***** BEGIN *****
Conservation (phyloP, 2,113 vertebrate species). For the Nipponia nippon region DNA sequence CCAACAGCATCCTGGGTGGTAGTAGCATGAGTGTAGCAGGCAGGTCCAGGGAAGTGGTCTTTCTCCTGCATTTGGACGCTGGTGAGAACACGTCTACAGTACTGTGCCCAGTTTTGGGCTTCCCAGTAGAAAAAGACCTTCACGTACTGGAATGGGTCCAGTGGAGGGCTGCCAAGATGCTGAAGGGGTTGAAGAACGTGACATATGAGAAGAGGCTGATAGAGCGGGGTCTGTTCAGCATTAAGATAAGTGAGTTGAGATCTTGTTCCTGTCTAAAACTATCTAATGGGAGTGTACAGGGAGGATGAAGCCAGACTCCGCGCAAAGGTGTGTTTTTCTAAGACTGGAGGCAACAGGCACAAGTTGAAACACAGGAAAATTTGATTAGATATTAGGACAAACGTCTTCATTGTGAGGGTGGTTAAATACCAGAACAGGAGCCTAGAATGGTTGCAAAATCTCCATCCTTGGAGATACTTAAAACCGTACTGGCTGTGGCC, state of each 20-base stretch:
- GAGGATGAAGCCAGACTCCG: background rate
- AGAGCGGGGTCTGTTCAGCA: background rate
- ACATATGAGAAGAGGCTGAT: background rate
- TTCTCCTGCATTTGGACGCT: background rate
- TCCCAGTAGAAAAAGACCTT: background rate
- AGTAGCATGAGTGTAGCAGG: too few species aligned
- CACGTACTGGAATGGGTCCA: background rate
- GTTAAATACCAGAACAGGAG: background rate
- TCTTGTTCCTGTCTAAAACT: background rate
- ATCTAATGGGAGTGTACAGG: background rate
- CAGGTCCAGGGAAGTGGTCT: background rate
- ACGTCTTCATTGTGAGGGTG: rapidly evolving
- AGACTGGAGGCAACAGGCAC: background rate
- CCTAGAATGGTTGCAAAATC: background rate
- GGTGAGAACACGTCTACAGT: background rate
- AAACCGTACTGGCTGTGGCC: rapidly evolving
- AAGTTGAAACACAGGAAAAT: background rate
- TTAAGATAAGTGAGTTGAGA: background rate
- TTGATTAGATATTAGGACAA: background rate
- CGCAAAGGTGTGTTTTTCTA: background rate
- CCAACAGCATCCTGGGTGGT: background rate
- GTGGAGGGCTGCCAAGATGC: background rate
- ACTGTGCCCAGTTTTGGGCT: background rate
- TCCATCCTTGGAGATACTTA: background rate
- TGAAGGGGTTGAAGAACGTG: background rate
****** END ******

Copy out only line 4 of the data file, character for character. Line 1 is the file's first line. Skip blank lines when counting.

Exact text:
- ACATATGAGAAGAGGCTGAT: background rate